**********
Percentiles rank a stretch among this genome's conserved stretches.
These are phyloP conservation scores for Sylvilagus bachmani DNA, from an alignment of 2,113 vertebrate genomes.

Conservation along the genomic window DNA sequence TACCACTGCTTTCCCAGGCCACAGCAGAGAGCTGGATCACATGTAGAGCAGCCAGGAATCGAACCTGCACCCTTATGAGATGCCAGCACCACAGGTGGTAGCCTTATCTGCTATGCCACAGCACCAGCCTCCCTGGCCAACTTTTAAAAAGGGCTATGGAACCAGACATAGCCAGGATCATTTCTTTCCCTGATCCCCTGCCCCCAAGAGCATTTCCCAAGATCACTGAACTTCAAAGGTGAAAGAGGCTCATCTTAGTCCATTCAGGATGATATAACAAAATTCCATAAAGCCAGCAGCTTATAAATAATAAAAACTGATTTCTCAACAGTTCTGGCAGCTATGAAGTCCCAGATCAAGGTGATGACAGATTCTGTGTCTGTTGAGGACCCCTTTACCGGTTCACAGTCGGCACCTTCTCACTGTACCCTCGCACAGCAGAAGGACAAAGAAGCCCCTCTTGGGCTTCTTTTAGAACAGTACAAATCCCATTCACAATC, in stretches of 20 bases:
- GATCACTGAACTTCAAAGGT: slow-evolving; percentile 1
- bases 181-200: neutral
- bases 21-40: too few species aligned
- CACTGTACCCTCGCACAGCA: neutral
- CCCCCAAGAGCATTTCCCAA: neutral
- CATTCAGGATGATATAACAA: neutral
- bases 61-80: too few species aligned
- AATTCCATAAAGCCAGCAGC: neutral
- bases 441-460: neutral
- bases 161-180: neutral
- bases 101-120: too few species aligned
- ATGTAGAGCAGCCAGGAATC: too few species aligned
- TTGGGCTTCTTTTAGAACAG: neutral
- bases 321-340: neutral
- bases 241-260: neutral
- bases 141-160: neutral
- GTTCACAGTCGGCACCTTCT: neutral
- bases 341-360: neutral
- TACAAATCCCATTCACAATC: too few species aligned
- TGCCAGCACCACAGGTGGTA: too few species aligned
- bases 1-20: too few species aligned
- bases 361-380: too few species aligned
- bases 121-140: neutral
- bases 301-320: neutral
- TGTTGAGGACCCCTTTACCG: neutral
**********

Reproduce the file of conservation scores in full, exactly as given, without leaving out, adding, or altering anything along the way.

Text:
Percentiles rank a stretch among this genome's conserved stretches.
These are phyloP conservation scores for Sylvilagus bachmani DNA, from an alignment of 2,113 vertebrate genomes.

Conservation along the genomic window DNA sequence TACCACTGCTTTCCCAGGCCACAGCAGAGAGCTGGATCACATGTAGAGCAGCCAGGAATCGAACCTGCACCCTTATGAGATGCCAGCACCACAGGTGGTAGCCTTATCTGCTATGCCACAGCACCAGCCTCCCTGGCCAACTTTTAAAAAGGGCTATGGAACCAGACATAGCCAGGATCATTTCTTTCCCTGATCCCCTGCCCCCAAGAGCATTTCCCAAGATCACTGAACTTCAAAGGTGAAAGAGGCTCATCTTAGTCCATTCAGGATGATATAACAAAATTCCATAAAGCCAGCAGCTTATAAATAATAAAAACTGATTTCTCAACAGTTCTGGCAGCTATGAAGTCCCAGATCAAGGTGATGACAGATTCTGTGTCTGTTGAGGACCCCTTTACCGGTTCACAGTCGGCACCTTCTCACTGTACCCTCGCACAGCAGAAGGACAAAGAAGCCCCTCTTGGGCTTCTTTTAGAACAGTACAAATCCCATTCACAATC, in stretches of 20 bases:
- GATCACTGAACTTCAAAGGT: slow-evolving; percentile 1
- bases 181-200: neutral
- bases 21-40: too few species aligned
- CACTGTACCCTCGCACAGCA: neutral
- CCCCCAAGAGCATTTCCCAA: neutral
- CATTCAGGATGATATAACAA: neutral
- bases 61-80: too few species aligned
- AATTCCATAAAGCCAGCAGC: neutral
- bases 441-460: neutral
- bases 161-180: neutral
- bases 101-120: too few species aligned
- ATGTAGAGCAGCCAGGAATC: too few species aligned
- TTGGGCTTCTTTTAGAACAG: neutral
- bases 321-340: neutral
- bases 241-260: neutral
- bases 141-160: neutral
- GTTCACAGTCGGCACCTTCT: neutral
- bases 341-360: neutral
- TACAAATCCCATTCACAATC: too few species aligned
- TGCCAGCACCACAGGTGGTA: too few species aligned
- bases 1-20: too few species aligned
- bases 361-380: too few species aligned
- bases 121-140: neutral
- bases 301-320: neutral
- TGTTGAGGACCCCTTTACCG: neutral